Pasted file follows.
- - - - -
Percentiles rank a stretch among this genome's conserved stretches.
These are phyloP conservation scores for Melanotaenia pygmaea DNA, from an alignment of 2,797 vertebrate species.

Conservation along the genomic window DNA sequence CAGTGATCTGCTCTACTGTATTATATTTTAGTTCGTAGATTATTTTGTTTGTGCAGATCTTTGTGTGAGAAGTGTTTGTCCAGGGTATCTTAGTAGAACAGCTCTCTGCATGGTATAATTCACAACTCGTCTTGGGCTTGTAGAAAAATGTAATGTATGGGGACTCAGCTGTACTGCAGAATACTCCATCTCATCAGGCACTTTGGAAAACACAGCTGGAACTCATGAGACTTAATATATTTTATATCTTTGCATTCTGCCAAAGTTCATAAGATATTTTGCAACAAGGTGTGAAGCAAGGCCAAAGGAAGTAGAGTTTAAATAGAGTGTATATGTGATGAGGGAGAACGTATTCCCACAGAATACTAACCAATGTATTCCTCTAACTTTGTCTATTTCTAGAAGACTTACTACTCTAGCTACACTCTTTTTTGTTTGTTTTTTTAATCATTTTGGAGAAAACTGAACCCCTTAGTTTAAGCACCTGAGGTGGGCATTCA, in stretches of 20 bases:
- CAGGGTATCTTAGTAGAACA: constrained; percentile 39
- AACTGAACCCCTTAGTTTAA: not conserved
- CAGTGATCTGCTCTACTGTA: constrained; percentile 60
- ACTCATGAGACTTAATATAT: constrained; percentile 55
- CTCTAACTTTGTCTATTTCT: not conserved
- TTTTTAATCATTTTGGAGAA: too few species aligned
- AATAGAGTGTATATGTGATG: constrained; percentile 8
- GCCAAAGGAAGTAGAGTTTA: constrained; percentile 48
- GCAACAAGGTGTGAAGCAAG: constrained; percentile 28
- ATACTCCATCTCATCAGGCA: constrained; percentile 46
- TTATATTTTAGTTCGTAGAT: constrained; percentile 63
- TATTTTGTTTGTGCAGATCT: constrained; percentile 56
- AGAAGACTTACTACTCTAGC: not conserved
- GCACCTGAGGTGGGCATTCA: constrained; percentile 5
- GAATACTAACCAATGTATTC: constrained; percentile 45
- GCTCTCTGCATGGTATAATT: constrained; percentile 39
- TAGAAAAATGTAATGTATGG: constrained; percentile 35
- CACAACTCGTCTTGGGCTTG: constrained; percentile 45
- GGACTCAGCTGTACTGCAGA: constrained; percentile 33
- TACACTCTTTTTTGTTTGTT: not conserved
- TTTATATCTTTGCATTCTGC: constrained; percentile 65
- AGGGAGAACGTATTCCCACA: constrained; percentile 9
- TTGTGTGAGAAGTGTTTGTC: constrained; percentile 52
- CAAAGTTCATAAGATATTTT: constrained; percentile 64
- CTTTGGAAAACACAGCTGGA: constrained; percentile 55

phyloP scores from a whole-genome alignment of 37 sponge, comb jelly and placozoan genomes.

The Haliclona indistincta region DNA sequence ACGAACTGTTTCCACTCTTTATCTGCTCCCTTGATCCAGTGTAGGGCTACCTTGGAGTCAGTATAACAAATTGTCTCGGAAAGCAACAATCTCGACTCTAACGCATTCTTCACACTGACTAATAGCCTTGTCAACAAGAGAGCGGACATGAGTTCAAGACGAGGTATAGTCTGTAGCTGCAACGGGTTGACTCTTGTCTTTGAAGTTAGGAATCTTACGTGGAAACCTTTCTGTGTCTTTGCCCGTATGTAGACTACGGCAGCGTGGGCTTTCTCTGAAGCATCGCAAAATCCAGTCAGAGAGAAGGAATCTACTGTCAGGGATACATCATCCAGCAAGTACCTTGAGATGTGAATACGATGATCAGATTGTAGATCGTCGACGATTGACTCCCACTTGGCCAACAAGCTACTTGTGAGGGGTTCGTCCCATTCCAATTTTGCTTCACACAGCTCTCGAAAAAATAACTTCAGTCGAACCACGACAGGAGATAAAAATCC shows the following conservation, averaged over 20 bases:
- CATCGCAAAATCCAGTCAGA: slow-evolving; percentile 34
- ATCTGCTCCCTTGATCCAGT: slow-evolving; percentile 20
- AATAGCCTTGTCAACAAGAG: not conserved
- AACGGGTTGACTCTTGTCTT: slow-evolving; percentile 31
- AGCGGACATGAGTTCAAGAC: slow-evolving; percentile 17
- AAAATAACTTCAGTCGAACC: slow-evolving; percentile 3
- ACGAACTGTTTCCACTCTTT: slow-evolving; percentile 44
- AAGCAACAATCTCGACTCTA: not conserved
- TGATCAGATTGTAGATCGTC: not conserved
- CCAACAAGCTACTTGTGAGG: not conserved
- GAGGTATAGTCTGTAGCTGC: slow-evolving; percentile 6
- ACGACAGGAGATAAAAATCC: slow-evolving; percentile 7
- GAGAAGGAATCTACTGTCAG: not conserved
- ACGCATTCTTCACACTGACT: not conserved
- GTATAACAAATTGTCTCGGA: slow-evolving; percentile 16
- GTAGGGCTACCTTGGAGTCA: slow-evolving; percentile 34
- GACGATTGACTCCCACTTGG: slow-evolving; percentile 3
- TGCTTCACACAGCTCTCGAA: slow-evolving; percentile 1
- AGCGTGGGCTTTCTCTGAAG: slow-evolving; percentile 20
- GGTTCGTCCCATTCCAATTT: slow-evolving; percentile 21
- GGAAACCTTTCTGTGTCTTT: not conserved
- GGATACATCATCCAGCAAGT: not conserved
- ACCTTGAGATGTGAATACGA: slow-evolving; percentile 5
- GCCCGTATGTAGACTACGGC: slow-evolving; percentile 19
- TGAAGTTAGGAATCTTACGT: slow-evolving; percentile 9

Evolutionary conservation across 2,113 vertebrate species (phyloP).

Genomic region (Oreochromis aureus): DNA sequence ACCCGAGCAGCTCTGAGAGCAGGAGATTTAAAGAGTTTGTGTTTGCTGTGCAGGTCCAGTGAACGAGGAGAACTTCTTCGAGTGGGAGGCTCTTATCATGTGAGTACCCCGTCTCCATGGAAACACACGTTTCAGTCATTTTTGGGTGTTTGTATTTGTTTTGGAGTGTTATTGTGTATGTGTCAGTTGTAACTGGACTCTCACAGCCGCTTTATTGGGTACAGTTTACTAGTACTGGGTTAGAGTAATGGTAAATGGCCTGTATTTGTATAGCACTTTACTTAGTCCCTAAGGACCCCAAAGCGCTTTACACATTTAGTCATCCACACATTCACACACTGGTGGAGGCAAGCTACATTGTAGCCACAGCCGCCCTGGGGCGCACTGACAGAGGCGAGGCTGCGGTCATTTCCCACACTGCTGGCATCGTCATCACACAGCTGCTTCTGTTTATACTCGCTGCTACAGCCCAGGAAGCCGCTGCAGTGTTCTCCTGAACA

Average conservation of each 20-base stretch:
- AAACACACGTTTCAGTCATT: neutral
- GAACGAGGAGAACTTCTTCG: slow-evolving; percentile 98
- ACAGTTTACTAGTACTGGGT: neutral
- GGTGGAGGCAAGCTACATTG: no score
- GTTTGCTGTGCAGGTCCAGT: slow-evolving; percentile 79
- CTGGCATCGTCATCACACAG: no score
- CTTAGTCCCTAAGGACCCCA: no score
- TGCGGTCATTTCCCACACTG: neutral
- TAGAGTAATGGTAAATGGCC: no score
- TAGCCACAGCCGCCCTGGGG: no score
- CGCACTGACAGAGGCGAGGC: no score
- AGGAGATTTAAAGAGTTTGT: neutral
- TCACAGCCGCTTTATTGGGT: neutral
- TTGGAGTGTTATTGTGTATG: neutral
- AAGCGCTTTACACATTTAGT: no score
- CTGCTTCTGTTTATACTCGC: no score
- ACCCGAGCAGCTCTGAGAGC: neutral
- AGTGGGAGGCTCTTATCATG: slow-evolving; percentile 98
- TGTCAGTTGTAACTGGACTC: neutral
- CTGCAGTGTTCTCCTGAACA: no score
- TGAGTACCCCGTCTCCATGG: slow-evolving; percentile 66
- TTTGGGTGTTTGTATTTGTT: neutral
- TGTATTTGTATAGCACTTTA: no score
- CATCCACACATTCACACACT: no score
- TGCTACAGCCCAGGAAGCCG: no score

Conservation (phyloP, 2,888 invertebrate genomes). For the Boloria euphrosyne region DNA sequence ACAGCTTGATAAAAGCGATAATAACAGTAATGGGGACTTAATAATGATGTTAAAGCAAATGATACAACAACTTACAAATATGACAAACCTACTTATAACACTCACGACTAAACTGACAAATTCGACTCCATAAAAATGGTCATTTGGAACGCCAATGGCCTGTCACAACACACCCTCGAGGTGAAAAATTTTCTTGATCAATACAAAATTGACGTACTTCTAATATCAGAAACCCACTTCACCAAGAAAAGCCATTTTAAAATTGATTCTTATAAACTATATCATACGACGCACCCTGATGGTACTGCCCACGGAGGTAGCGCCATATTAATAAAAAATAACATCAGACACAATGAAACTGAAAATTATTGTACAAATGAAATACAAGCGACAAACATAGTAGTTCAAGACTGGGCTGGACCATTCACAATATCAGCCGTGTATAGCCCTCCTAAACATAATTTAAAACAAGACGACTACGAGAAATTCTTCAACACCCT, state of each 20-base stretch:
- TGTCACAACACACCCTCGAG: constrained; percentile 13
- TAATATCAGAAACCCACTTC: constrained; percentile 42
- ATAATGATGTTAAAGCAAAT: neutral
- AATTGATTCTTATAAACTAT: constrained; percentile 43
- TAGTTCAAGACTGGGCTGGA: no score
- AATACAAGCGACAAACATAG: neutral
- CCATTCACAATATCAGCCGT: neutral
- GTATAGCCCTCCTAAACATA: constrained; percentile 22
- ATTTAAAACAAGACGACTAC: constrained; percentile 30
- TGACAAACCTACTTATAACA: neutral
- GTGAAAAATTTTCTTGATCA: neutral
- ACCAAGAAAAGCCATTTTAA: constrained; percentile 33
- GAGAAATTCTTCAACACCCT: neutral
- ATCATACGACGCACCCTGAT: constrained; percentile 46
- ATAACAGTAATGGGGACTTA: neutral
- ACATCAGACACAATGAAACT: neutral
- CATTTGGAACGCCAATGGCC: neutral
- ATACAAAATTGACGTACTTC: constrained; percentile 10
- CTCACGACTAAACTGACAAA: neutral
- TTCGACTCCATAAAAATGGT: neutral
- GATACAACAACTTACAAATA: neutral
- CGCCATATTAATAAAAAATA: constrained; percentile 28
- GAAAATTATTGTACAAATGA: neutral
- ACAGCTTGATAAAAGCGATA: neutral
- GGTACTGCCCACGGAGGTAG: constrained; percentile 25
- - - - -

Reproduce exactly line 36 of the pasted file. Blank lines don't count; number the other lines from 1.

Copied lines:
- AAAATAACTTCAGTCGAACC: slow-evolving; percentile 3